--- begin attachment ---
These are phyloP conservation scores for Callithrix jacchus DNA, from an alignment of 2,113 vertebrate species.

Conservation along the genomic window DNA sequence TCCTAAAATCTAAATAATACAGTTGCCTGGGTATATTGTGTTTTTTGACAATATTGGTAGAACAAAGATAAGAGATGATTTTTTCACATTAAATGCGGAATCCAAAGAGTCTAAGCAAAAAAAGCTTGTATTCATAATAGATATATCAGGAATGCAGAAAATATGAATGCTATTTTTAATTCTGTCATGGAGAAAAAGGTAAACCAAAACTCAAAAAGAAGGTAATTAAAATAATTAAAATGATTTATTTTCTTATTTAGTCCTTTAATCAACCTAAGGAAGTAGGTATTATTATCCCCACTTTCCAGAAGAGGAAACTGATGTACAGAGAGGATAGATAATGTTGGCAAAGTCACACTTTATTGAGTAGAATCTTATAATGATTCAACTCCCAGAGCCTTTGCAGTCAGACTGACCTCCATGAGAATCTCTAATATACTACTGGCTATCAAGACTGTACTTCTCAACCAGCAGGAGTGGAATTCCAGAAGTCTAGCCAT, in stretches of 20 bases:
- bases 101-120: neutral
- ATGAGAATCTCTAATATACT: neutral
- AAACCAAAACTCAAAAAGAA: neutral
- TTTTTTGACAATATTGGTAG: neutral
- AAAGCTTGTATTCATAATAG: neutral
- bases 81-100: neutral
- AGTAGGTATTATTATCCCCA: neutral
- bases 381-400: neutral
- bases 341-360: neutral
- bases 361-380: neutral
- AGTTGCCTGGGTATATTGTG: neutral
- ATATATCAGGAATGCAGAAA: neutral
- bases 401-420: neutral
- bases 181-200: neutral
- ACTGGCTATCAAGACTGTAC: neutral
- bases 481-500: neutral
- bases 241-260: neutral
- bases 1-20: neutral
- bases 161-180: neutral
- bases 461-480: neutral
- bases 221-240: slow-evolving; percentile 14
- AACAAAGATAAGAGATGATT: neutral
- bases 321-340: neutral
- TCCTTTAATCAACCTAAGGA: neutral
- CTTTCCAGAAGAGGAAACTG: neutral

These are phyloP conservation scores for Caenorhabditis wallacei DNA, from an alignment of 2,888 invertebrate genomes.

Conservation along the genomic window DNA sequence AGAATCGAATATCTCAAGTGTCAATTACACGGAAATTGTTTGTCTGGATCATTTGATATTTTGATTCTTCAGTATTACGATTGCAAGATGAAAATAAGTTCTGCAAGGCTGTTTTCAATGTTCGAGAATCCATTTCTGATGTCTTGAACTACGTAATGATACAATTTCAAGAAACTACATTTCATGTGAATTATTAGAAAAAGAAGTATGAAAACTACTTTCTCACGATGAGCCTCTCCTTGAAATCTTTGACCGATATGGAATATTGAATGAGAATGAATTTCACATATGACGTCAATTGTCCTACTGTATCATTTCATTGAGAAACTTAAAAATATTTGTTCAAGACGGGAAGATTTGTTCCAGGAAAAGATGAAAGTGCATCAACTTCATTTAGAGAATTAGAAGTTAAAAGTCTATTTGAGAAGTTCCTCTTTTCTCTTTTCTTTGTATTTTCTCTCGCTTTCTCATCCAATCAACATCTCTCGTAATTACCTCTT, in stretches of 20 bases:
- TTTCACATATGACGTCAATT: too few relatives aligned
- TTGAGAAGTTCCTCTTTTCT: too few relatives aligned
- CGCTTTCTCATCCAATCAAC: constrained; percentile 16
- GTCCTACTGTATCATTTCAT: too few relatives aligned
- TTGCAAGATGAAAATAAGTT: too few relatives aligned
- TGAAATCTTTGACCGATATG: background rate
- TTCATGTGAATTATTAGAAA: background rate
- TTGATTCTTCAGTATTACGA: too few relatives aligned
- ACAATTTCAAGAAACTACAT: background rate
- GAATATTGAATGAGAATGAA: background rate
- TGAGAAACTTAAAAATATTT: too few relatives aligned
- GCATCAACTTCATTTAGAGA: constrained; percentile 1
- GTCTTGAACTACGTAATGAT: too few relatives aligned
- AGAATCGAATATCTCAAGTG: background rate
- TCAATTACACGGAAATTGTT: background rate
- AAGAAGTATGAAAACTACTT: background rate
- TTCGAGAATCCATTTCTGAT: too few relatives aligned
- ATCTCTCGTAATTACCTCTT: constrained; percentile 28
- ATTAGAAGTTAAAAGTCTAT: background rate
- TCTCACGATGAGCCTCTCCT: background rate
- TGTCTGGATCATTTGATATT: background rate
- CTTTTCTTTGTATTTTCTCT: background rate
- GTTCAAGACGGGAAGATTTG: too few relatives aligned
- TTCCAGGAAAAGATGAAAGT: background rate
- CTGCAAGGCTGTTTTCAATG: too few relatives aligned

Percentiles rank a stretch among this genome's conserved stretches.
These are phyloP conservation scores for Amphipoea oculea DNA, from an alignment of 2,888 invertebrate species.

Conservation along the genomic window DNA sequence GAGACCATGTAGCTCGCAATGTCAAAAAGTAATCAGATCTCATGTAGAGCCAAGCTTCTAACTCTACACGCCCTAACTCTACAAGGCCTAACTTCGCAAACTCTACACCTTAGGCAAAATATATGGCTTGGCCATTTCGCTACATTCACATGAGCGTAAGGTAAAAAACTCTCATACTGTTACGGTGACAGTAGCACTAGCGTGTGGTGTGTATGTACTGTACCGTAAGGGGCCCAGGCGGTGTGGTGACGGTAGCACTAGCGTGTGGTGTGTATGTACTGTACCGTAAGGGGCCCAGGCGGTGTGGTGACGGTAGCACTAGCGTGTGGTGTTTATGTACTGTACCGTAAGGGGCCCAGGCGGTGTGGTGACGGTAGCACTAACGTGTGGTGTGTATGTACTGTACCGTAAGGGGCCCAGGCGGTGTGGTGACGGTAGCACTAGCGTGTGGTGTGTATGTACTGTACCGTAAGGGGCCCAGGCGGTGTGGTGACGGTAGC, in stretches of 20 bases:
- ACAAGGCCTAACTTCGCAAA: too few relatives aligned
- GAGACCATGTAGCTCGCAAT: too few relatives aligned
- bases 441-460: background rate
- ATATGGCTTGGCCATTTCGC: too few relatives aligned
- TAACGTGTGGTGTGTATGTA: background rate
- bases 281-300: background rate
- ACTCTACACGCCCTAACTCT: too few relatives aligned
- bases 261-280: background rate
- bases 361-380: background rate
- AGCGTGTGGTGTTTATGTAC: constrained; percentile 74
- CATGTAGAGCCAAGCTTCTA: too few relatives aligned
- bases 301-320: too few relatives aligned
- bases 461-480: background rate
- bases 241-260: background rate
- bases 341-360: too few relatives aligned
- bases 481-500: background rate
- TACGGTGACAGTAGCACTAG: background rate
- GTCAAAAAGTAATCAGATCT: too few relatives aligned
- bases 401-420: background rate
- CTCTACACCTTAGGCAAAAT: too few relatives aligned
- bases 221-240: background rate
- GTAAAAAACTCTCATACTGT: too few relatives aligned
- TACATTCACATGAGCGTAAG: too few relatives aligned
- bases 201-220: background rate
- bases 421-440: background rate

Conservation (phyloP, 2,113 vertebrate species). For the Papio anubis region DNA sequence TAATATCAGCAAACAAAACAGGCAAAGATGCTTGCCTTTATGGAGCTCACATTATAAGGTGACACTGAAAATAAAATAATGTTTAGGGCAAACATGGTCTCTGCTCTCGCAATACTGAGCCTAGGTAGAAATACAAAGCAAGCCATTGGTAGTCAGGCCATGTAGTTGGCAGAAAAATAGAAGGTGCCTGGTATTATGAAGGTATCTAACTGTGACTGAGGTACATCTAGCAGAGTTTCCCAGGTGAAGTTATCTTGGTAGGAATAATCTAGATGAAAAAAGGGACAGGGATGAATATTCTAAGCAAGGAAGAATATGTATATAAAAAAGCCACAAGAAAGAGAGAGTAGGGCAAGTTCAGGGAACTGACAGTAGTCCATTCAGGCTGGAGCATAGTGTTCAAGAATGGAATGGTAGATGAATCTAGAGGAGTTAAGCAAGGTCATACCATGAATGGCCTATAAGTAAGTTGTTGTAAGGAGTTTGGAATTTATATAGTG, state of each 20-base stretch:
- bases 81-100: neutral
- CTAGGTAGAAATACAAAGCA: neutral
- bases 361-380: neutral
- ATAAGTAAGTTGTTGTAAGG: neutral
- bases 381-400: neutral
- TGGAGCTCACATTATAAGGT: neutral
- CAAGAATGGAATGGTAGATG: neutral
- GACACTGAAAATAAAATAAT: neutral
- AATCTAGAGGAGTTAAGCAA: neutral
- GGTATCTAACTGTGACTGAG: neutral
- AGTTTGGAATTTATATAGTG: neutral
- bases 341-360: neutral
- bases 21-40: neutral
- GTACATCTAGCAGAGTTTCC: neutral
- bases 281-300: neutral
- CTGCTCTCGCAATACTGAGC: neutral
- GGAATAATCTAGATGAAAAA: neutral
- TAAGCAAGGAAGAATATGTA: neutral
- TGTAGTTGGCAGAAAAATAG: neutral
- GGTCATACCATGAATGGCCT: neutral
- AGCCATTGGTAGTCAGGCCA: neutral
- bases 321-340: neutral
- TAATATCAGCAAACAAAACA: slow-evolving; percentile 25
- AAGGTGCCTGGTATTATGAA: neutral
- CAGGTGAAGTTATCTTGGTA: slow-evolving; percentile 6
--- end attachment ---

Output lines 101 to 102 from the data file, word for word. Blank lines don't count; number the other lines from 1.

- TAAGCAAGGAAGAATATGTA: neutral
- TGTAGTTGGCAGAAAAATAG: neutral